Review

It took me a really long time to review this because I couldn’t form a concrete opinion. Basically, there was good and bad, but the good was oh so good and the bad was characterized by raging mediocrity. Every time the scales tipped in favor of one side, I’d remember something to the contrary and the dilemma would reassert itself.

The Good: Superb writing and storytelling. Of course, it is apparent from Waters‘ four previous novels that she knows how to write, and once again she demonstrates her ability to spin a tale out of not an incredible amount of material. I was reading along the first 100 pages, and I was still, somewhat inexplicably, waiting eagerly to find out what would transpire during Faraday’s fourth visit to the same dreary hall. There’s no rampant drama or lgbt overtones that characterize her previous novels, which I found quite refreshing, as if I were here for the sole purpose of enjoying raw word manipulation.

Continue reading The Little Stranger, by Sarah Waters (2009) K

The Mammoth Book of Best New Horror 16, ed. Stephen Jones (2005) E

Date read: 8.3.09
Read from: Personal collection
Reviewer: Emera

I picked this and #15 up at a used book sale, partly out of a fit of pique that I couldn’t find anything else to my taste – even though I didn’t know anything about the actual quality of the anthology series. Luckily, every story in this was well written and solidly above average, which is more than can be said for most of the anthologies I’ve read in my life.

To begin with the best, my absolute favorites, in no particular order:

  • Kelly Link’s feverish, extremely unnerving “Stone Animals” (come on, even the title is creepy). Young couple with poor communication and two small children, including a sleepwalking daughter, moves into a new house where all is not quite well – classic set-up for horror, and Link plays it gleefully. I imagined her whooping maniacally while writing the story, truth be told.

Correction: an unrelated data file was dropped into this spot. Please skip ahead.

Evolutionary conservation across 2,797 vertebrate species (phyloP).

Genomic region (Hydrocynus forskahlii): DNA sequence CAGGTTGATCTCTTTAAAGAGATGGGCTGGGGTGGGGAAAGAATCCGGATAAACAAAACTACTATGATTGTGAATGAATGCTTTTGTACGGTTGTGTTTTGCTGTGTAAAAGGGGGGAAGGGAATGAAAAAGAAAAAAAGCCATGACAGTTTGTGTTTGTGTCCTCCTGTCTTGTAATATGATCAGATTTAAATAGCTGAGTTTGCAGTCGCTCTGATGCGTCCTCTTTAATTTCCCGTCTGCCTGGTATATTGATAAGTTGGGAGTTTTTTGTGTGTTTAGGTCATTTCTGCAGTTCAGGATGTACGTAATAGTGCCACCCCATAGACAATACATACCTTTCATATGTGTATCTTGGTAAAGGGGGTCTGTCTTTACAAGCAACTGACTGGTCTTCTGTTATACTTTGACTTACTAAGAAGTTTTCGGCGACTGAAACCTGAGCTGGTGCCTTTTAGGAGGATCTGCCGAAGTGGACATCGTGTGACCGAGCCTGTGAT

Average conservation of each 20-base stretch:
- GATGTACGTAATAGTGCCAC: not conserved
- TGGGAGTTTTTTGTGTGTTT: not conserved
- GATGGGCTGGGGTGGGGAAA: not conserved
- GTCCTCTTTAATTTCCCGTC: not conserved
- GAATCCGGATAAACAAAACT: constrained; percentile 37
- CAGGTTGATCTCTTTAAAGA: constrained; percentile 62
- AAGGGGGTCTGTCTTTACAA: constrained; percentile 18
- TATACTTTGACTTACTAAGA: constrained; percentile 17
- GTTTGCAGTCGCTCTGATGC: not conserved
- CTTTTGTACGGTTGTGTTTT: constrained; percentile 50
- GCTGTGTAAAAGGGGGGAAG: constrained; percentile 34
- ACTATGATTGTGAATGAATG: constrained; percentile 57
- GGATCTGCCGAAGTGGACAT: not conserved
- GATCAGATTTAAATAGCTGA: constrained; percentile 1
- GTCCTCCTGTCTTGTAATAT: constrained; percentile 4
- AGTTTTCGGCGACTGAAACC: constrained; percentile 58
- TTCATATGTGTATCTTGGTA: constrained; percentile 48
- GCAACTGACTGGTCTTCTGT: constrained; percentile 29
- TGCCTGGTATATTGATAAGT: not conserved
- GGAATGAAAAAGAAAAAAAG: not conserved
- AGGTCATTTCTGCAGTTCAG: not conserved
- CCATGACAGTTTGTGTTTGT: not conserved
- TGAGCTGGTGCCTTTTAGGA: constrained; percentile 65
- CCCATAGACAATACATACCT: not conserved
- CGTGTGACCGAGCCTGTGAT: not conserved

• Lisa Tuttle’s “My Death,” the story of a recently widowed writer who travels in search of new inspiration, and becomes strangely entangled in the legacy of an early 20th-century painter and his muse. This builds slowly, but goes places that are increasingly strange and tap into very primitive, raw forces. The ending was completely unpredictable and bewildering in the best way possible. Masterfully executed, all in all.
  • Michael Marshall Smith’s supremely atmospheric and ever-so-delicately frightening “This Is Now.” Describing it would ruin it, so I won’t. This gave me the most chills-down-the-spine read, yet the fear is so deliciously subtle and evanescent.

Continue reading The Mammoth Book of Best New Horror 16, ed. Stephen Jones (2005) E

Alabaster, by Caitlín R. Kiernan (2006) E

Date read: 8.31.09
Read from: Personal collection, via Subterranean Press
Reviewer: Emera

Alabaster collects five works of Kiernan’s short fiction, all centered on her character Dancy Flammarion, first introduced in her novel Threshold. (Note that I’d never read any of Kiernan’s work before this, so this collection clearly stands well on its own, both as introduction to Dancy as a character and to Kiernan’s work in general.) Dancy is an orphaned, albino girl who seeks out and kills monsters on the command of a terrifying angel. Each of the stories records her encounter with one of the monsters that the angel sends her to find, and peels back a layer of Dancy’s past and psyche, to reveal how deeply damaged and used she is.

To say that Dancy is a tragic character doesn’t even come close. Each of the monsters she meets, though technically monstrous so far as it comes to killing people in horrible ways and so on, is far more self-aware than is Dancy – and thus, in a certain sense, more fully human. Likewise, they can see her situation far more clearly than she ever does. Ultimately, what the stories show the reader is that Dancy is a monster of another kind: a crippled soul who will never truly understand who she is, what she does, or why she does it, and will never be loved by another being, human or otherwise. I would like to think that she’s not irredeemable, but at least within these stories, she’s hopelessly lost and severed from humanity, and sustained only by her faith in an angel that the reader soon realizes has no interest in her as an individual and is, of course, yet another kind of monster in an endless and highly relative bestiary.